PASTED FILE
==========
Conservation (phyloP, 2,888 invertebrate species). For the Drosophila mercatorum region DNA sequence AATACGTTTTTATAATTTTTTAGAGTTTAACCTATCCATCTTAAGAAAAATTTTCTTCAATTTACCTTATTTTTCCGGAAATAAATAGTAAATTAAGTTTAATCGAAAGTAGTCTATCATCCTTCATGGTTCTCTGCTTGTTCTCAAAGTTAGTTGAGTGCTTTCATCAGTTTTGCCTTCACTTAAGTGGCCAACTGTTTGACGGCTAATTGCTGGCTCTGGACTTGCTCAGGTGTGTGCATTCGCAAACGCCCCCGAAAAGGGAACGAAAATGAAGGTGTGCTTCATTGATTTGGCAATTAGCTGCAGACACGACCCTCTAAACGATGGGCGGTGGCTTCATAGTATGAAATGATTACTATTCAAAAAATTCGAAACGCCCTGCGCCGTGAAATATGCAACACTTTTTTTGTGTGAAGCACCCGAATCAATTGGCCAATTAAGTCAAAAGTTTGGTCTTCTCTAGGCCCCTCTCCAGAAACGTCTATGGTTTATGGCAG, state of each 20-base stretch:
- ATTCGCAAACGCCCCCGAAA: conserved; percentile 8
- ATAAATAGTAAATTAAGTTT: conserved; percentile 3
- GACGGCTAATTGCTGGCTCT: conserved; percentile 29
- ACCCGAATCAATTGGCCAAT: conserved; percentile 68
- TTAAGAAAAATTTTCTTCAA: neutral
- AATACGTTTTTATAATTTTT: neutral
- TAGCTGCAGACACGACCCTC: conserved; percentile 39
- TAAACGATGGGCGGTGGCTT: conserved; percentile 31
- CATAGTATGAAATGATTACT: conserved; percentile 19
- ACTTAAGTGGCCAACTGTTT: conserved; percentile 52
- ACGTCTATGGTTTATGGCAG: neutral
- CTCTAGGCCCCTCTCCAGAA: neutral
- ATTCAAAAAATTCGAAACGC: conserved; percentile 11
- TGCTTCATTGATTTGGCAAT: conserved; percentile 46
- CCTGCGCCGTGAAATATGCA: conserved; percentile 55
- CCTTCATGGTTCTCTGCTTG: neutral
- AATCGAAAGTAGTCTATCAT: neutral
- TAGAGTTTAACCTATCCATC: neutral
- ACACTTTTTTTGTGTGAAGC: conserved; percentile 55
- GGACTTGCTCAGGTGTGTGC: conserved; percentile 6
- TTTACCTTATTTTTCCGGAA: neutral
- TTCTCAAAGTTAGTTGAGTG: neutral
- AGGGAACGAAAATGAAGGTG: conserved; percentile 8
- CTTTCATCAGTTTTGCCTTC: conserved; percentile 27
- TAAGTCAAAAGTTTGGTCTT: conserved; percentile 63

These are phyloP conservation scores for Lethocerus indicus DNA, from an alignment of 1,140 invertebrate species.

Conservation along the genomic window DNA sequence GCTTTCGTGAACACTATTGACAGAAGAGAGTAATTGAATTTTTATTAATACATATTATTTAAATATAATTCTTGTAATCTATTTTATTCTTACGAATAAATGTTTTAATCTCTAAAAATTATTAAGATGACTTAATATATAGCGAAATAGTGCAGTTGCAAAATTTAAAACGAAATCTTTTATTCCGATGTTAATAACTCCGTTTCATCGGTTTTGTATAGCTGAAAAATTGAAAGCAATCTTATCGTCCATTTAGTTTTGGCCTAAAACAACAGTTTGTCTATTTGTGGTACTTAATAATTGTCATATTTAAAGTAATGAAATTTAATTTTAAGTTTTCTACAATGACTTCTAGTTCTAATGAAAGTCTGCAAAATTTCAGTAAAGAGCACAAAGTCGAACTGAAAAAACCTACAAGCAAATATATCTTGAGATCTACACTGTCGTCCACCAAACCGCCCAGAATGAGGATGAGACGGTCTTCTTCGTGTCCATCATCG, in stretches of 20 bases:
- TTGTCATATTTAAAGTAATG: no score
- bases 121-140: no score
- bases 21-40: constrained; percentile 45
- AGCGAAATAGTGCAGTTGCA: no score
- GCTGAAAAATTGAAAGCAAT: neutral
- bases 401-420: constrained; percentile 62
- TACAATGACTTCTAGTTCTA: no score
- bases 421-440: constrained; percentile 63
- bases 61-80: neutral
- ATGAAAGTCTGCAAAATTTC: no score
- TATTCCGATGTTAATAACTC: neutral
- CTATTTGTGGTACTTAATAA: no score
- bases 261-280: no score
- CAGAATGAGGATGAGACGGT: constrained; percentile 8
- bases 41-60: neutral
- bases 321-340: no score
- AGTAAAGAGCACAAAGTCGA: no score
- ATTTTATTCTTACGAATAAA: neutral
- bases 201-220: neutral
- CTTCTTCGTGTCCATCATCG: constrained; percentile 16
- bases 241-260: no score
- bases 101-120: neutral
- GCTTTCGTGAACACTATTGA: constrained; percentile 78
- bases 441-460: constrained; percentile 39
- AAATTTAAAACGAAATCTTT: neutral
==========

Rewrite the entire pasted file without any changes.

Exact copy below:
Conservation (phyloP, 2,888 invertebrate species). For the Drosophila mercatorum region DNA sequence AATACGTTTTTATAATTTTTTAGAGTTTAACCTATCCATCTTAAGAAAAATTTTCTTCAATTTACCTTATTTTTCCGGAAATAAATAGTAAATTAAGTTTAATCGAAAGTAGTCTATCATCCTTCATGGTTCTCTGCTTGTTCTCAAAGTTAGTTGAGTGCTTTCATCAGTTTTGCCTTCACTTAAGTGGCCAACTGTTTGACGGCTAATTGCTGGCTCTGGACTTGCTCAGGTGTGTGCATTCGCAAACGCCCCCGAAAAGGGAACGAAAATGAAGGTGTGCTTCATTGATTTGGCAATTAGCTGCAGACACGACCCTCTAAACGATGGGCGGTGGCTTCATAGTATGAAATGATTACTATTCAAAAAATTCGAAACGCCCTGCGCCGTGAAATATGCAACACTTTTTTTGTGTGAAGCACCCGAATCAATTGGCCAATTAAGTCAAAAGTTTGGTCTTCTCTAGGCCCCTCTCCAGAAACGTCTATGGTTTATGGCAG, state of each 20-base stretch:
- ATTCGCAAACGCCCCCGAAA: conserved; percentile 8
- ATAAATAGTAAATTAAGTTT: conserved; percentile 3
- GACGGCTAATTGCTGGCTCT: conserved; percentile 29
- ACCCGAATCAATTGGCCAAT: conserved; percentile 68
- TTAAGAAAAATTTTCTTCAA: neutral
- AATACGTTTTTATAATTTTT: neutral
- TAGCTGCAGACACGACCCTC: conserved; percentile 39
- TAAACGATGGGCGGTGGCTT: conserved; percentile 31
- CATAGTATGAAATGATTACT: conserved; percentile 19
- ACTTAAGTGGCCAACTGTTT: conserved; percentile 52
- ACGTCTATGGTTTATGGCAG: neutral
- CTCTAGGCCCCTCTCCAGAA: neutral
- ATTCAAAAAATTCGAAACGC: conserved; percentile 11
- TGCTTCATTGATTTGGCAAT: conserved; percentile 46
- CCTGCGCCGTGAAATATGCA: conserved; percentile 55
- CCTTCATGGTTCTCTGCTTG: neutral
- AATCGAAAGTAGTCTATCAT: neutral
- TAGAGTTTAACCTATCCATC: neutral
- ACACTTTTTTTGTGTGAAGC: conserved; percentile 55
- GGACTTGCTCAGGTGTGTGC: conserved; percentile 6
- TTTACCTTATTTTTCCGGAA: neutral
- TTCTCAAAGTTAGTTGAGTG: neutral
- AGGGAACGAAAATGAAGGTG: conserved; percentile 8
- CTTTCATCAGTTTTGCCTTC: conserved; percentile 27
- TAAGTCAAAAGTTTGGTCTT: conserved; percentile 63

These are phyloP conservation scores for Lethocerus indicus DNA, from an alignment of 1,140 invertebrate species.

Conservation along the genomic window DNA sequence GCTTTCGTGAACACTATTGACAGAAGAGAGTAATTGAATTTTTATTAATACATATTATTTAAATATAATTCTTGTAATCTATTTTATTCTTACGAATAAATGTTTTAATCTCTAAAAATTATTAAGATGACTTAATATATAGCGAAATAGTGCAGTTGCAAAATTTAAAACGAAATCTTTTATTCCGATGTTAATAACTCCGTTTCATCGGTTTTGTATAGCTGAAAAATTGAAAGCAATCTTATCGTCCATTTAGTTTTGGCCTAAAACAACAGTTTGTCTATTTGTGGTACTTAATAATTGTCATATTTAAAGTAATGAAATTTAATTTTAAGTTTTCTACAATGACTTCTAGTTCTAATGAAAGTCTGCAAAATTTCAGTAAAGAGCACAAAGTCGAACTGAAAAAACCTACAAGCAAATATATCTTGAGATCTACACTGTCGTCCACCAAACCGCCCAGAATGAGGATGAGACGGTCTTCTTCGTGTCCATCATCG, in stretches of 20 bases:
- TTGTCATATTTAAAGTAATG: no score
- bases 121-140: no score
- bases 21-40: constrained; percentile 45
- AGCGAAATAGTGCAGTTGCA: no score
- GCTGAAAAATTGAAAGCAAT: neutral
- bases 401-420: constrained; percentile 62
- TACAATGACTTCTAGTTCTA: no score
- bases 421-440: constrained; percentile 63
- bases 61-80: neutral
- ATGAAAGTCTGCAAAATTTC: no score
- TATTCCGATGTTAATAACTC: neutral
- CTATTTGTGGTACTTAATAA: no score
- bases 261-280: no score
- CAGAATGAGGATGAGACGGT: constrained; percentile 8
- bases 41-60: neutral
- bases 321-340: no score
- AGTAAAGAGCACAAAGTCGA: no score
- ATTTTATTCTTACGAATAAA: neutral
- bases 201-220: neutral
- CTTCTTCGTGTCCATCATCG: constrained; percentile 16
- bases 241-260: no score
- bases 101-120: neutral
- GCTTTCGTGAACACTATTGA: constrained; percentile 78
- bases 441-460: constrained; percentile 39
- AAATTTAAAACGAAATCTTT: neutral